In fact, success in the Unreal World is measured by the unreality of one’s life. Crucial items like iron tools, salt for preserving food, housing for protection from the elements, agriculture for a stable food supply, and nets and traps for ‘passive’ fishing and hunting each remove the player character a little from his or her ‘natural’ existence as a hunter-gatherer in the forest. The ideal setup for a character in the URW – a log cabin with a garden and cellar, plus a series of traps for collecting furs for trade – is also an act of violence against the forest which gives your character sustenance. Trees must be cleared and burnt, animals killed in devious and often cruel traps, even when their meat is not needed for food.

URW is, unambiguously, a game about the celebration of a more immediate relationship with nature. The trackless forests are described as ‘majestic’. The clever system of magic ‘rituals’, which allow your character to make songs and sacrifices to the local spirits, without ever telling you what, precisely, the rituals do, leaves you with a slightly superstitious attitude to the living forest. It is also a game (a videogame) about the impossibility – and undesirability – of fully achieving such a relationship.

Both of these issues — your character’s relationship to nature and to other people — are underscored by the way you encounter the landscape. In most survival games, as in most dungeon-delvers, the world is a series of pockets to be raided for goods and cleared of monsters before moving on to greener pastures. Videogames tend to embody what Karl Marx called ‘primitive accumulation’: the creation of capital as a zero-sum game of violence. The enclosure of the commons and the seizure of land from indigenous peoples were the examples he had in mind. In both of these cases, the previous owners were historically represented as less-than-human; as not owning their lands in a proper individual, capitalist sense and thus not owning them at all; as an unruly horde in need of taming. In fact, the liberal intellectual tradition has a long history of defending theft and murder in the name of freedom and private property, starting no later than John Locke, who claimed that Europeans had a divine mandate to cultivate the ‘waste’ lands of indigenous peoples. Since the monstrous hordes of DayZ or Fallout and the troglodytes of Skyrim and Dragon Age, like aborigines and European cottagers, don’t have a legal claim to the things that surround them, their murder and expropriation are the discovery of riches in an alien wilderness. The hero of the RPG or survival game embodies the bleeding edge of capitalism, accumulating private property one massacre at a time and always in search of new frontiers. Behind him is a desert called peace and quickly forgotten — until the monsters respawn, at least.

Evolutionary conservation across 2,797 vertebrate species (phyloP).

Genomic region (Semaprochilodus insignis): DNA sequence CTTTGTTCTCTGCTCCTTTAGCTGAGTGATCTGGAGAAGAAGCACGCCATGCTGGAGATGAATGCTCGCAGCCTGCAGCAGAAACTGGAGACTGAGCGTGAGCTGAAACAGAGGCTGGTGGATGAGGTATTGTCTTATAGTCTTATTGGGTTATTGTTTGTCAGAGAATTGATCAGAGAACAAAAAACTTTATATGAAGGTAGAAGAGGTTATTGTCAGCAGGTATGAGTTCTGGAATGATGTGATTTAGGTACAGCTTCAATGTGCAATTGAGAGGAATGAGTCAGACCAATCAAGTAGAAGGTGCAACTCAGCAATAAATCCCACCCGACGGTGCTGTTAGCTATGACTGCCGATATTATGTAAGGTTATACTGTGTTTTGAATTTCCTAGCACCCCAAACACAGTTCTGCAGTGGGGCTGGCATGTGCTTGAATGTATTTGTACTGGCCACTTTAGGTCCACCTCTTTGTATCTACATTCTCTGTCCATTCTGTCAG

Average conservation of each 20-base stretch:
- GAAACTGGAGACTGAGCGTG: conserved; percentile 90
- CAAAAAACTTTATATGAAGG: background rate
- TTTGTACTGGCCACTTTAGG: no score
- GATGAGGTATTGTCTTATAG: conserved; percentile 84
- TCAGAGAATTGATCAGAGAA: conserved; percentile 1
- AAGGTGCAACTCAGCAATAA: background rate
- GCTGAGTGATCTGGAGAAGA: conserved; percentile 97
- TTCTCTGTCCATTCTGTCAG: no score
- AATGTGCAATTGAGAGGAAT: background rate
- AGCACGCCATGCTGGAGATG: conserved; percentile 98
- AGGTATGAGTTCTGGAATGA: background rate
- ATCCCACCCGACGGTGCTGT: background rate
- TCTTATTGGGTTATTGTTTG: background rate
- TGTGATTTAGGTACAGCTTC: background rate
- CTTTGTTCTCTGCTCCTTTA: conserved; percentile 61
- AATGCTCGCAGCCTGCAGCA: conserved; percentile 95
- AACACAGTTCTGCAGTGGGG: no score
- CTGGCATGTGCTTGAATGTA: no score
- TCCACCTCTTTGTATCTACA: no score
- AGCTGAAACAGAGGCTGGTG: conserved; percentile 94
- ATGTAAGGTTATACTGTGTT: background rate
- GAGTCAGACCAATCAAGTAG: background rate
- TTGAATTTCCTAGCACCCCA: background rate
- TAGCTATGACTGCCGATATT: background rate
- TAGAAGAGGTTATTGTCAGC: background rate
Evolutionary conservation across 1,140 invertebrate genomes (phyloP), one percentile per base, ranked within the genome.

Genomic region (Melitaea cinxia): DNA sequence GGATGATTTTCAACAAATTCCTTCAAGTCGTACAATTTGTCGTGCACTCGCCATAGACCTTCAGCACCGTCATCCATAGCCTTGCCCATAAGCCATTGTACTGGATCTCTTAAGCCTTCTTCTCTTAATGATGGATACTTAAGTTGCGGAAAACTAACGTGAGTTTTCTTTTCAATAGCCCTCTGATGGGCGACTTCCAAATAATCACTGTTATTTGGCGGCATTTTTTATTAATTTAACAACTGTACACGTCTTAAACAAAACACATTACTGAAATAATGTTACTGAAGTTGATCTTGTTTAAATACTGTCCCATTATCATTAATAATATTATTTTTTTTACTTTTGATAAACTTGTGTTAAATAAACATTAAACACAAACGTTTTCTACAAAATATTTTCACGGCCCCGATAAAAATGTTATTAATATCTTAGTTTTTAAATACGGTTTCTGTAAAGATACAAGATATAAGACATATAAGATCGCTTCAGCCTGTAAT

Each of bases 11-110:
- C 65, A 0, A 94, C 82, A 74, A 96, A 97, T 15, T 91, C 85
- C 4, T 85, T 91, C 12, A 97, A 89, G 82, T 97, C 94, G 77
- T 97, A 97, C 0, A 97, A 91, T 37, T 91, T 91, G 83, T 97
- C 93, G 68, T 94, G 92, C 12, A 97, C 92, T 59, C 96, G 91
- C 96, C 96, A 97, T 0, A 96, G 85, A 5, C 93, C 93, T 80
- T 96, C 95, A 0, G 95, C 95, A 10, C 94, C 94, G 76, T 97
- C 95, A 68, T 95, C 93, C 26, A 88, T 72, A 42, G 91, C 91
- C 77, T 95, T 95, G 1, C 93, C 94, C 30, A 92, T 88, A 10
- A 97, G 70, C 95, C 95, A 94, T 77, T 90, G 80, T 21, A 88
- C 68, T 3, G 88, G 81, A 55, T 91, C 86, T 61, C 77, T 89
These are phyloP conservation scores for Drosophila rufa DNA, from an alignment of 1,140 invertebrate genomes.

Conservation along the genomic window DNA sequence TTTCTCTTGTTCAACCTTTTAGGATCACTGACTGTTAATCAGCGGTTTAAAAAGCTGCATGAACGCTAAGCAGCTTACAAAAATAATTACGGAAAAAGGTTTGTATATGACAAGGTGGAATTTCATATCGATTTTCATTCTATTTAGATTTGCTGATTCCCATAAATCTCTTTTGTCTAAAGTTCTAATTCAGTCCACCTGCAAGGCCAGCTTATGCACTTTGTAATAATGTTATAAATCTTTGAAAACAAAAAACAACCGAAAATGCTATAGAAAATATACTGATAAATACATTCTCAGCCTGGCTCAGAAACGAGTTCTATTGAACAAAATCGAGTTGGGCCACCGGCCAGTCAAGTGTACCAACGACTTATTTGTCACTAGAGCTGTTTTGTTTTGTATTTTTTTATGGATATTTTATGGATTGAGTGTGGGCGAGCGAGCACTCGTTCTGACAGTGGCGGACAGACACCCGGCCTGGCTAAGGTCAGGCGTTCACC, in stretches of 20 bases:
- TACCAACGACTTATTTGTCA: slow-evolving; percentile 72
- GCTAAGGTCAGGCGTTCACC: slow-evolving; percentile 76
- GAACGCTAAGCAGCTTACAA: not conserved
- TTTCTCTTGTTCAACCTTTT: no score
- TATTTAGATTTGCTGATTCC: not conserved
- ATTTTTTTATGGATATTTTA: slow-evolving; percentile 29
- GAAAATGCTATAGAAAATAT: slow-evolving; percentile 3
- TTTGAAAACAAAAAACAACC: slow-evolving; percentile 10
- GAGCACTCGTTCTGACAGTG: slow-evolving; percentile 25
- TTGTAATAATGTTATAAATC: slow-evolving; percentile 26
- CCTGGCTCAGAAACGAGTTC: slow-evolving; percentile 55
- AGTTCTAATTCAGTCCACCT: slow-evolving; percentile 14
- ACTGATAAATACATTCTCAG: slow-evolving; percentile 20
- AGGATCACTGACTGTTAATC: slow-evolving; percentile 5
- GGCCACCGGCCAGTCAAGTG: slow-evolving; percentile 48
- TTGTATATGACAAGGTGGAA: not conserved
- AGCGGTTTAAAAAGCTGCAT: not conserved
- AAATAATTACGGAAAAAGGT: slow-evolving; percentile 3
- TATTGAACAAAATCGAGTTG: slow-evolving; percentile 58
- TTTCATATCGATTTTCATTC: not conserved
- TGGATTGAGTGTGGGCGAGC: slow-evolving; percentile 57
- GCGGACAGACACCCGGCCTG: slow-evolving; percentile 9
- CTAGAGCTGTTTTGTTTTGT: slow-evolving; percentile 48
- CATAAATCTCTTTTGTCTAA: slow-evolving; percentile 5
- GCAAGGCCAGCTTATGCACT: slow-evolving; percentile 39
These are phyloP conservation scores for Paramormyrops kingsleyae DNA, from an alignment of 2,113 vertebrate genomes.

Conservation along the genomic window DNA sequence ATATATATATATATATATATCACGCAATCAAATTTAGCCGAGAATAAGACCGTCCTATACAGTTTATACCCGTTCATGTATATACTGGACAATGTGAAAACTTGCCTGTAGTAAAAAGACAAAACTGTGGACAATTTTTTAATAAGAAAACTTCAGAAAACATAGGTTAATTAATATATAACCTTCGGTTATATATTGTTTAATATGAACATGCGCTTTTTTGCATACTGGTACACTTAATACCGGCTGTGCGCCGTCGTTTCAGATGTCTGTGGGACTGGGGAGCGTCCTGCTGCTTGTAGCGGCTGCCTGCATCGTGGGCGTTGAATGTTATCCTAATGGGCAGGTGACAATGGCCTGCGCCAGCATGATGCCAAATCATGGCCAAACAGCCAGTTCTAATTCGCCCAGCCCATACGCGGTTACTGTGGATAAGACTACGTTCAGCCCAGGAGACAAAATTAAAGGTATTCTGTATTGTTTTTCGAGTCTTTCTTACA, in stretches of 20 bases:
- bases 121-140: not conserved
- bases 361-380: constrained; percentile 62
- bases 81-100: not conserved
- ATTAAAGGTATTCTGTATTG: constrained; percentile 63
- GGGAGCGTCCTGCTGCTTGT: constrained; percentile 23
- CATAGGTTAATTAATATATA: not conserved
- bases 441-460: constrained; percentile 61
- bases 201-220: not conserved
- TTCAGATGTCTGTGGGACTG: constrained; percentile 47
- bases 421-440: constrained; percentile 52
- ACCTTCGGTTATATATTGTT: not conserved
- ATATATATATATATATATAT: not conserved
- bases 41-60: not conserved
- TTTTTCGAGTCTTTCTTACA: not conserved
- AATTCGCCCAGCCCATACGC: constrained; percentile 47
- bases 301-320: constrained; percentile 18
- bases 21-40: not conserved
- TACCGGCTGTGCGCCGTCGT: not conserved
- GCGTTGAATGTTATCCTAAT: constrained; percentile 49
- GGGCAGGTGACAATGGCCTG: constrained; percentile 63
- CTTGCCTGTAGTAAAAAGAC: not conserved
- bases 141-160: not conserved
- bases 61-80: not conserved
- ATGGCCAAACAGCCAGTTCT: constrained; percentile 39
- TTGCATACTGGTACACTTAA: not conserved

In URW, by contrast, the wilderness is only alien because you don’t understand it. Clearing villages — or even Njerpezal camps — and then moving on is not going to keep you alive and fed indefinitely, even if you can manage to survive the inevitable bruises, lacerations and broken bones that come with realistic violence. Instead, the key to survival is knowledge. When you first move into an area, it seems alien, wild and empty; but what you see is your own ignorance. There are paths used by game, good fishing spots, caves inhabited by wolves or bears, groves where herbs, berries and mushrooms grow, and villages where you will find trade and comfort. Ranging over the same areas repetitively as you hunt, explore and trade allows you to develop a picture of the landscape. Gradually, the forest becomes legible; it ceases to be wilderness and starts to become a friend. This is no dissolution into atavism as imagined by common depictions of the primitive and the post-apocalyptic. ‘Nature’ is ultimately both primal and Unreal; and by delving into a less mediated mode of existence, you become more aware of the way your relationship to the world is shaped by understanding rather than nature.